At block 512, the boundary-scan test functionality 160 included on each of a plurality of devices-under-test 158 within the unit under test 151 is communicatively coupled to the UUT backplane 112 (FIG. 3) within the unit under test 151. The boundary-scan test functionality 160 is communicatively coupled to the backplane interfaces (I/F) 157 of the UUT backplane 112 via trace lines, lead lines, wires and the like. The backplane interfaces (I/F) 157 communicate signals from the boundary-scan test functionality 160 to the UUT backplane 112 via trace lines, lead lines, wires and the like.

At block 514, the boundary-scan test functionality 160 included on each of the plurality of devices under test 158 is communicatively coupled to the diagnostics unit 191 via the UUT backplane 112. The UUT backplane 112 is communicatively coupled to the module bridge interface 155 via the external test interface 114. The module bridge interface 155 is communicatively coupled to the diagnostics unit interface 110 and to the diagnostics unit 191 thereby.

When the unit diagnostic control device 190 is communicatively coupled to the boundary-scan test functionality 160 included on at least one device under test 158, data is communicated between the unit diagnostic control device 190 and the boundary-scan test functionality 160 in order to test at least a portion of the at least one device under test 158 (block 516). In one implementation of this embodiment, the tests are implemented using joint test access group (JTAG) technologies.

At block 518, the data associated with the boundary-scan test functionality 160 of the unit under test 150 and/or 151 is communicated between the unit diagnostic control device 190 and a receiving station 200. In one implementation of this embodiment, the communication is, at least in part, a wireless communication. In one implementation of this embodiment, the data associated with the boundary-scan test functionality 160 of the unit under test 150 is communicated from the unit diagnostic control device 190 to the vehicle interface 192 via trace lines, lead lines, wires and the like. The data is then wirelessly communicated from the vehicle interface 192 to the receiving station. In this case, the vehicle interface 192 and the receiving station 200 each include a transceiver (not shown). The transceiver in the vehicle interface 192 and the transceiver in the receiving station 200 are compatible to transmit and receive data to each other.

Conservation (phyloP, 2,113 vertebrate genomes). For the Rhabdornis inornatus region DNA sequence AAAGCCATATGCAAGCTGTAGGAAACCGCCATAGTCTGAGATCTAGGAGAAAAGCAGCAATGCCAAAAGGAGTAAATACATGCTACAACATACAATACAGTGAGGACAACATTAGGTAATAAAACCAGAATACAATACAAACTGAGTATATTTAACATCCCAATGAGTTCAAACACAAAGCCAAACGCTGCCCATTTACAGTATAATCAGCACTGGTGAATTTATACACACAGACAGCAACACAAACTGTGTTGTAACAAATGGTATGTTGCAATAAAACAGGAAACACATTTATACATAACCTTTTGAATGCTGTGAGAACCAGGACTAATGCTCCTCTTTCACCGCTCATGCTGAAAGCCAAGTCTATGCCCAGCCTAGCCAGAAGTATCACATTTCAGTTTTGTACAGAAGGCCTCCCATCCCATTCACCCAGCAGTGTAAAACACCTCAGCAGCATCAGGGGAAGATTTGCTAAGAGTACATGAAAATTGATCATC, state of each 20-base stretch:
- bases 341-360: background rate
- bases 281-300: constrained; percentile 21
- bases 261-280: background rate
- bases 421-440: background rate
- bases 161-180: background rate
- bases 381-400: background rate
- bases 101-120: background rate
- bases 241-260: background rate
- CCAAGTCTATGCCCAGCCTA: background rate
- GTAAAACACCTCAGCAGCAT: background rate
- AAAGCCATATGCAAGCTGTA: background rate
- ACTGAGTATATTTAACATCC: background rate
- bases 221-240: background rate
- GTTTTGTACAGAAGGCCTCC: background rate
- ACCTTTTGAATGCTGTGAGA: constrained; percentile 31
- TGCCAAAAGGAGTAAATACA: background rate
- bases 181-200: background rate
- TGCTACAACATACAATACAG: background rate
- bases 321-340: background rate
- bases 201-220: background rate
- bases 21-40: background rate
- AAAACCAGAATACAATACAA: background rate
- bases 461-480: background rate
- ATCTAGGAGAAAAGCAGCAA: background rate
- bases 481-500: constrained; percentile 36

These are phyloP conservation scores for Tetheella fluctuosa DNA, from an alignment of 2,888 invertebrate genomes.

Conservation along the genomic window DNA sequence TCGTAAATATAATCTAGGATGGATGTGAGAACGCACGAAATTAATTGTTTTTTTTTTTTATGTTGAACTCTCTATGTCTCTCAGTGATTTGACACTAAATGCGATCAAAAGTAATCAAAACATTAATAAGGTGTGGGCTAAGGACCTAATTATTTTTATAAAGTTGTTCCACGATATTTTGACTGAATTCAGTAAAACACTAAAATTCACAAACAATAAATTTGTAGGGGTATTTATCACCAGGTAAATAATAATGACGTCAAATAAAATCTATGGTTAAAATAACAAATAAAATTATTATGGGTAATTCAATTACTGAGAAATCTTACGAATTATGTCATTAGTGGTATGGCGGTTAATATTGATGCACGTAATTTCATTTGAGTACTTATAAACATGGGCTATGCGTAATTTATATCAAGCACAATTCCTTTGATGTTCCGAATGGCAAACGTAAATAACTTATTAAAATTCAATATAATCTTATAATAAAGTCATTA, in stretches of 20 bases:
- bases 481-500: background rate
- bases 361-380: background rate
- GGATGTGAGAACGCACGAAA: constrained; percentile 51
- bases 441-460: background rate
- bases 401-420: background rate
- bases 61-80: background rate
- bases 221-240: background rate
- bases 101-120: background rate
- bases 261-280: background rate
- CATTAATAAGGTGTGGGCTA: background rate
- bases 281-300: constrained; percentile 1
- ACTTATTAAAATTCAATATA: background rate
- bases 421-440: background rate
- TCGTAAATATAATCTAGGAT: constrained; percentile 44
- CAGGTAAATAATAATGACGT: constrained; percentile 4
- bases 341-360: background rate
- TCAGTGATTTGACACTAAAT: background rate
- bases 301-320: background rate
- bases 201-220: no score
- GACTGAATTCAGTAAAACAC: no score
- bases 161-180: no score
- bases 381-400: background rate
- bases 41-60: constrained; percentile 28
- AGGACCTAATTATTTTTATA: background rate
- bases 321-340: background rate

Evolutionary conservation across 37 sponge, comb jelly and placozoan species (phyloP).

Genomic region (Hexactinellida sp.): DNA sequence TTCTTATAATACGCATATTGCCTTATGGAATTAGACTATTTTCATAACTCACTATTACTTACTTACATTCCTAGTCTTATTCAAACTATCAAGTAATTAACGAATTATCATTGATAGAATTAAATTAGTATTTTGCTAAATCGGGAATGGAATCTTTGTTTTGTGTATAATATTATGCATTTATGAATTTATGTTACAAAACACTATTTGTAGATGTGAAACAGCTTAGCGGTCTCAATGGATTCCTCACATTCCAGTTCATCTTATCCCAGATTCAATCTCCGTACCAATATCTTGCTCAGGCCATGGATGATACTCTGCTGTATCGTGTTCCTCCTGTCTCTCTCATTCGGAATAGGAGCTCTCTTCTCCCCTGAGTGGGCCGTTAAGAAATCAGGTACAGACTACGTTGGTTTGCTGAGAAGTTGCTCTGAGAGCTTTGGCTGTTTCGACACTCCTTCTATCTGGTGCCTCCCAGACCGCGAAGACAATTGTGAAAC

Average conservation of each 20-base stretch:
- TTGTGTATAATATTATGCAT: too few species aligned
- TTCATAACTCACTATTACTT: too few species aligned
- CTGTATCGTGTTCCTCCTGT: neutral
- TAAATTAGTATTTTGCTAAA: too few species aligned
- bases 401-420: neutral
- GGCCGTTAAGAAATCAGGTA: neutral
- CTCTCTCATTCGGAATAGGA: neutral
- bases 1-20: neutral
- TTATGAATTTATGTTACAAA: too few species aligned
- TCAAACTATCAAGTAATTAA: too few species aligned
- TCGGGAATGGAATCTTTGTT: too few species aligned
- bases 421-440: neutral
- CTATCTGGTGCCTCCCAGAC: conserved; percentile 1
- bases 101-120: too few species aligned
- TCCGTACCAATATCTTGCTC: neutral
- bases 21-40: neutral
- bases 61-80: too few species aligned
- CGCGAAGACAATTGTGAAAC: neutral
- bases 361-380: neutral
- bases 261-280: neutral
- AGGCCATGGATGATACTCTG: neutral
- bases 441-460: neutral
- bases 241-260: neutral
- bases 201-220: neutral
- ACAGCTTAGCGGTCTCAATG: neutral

In another implementation of this embodiment, the data associated with the boundary-scan test functionality 160 of the unit under test 150 and/or 151 is communicated directly from the unit diagnostic control device 190 to the receiving station 200. In this case, the unit diagnostic control device 190 and a receiving station 200 each include a transceiver (not shown). The transceiver in the unit diagnostic control device 190 and the transceiver in the receiving station 200 are compatible to transmit and receive data to each other.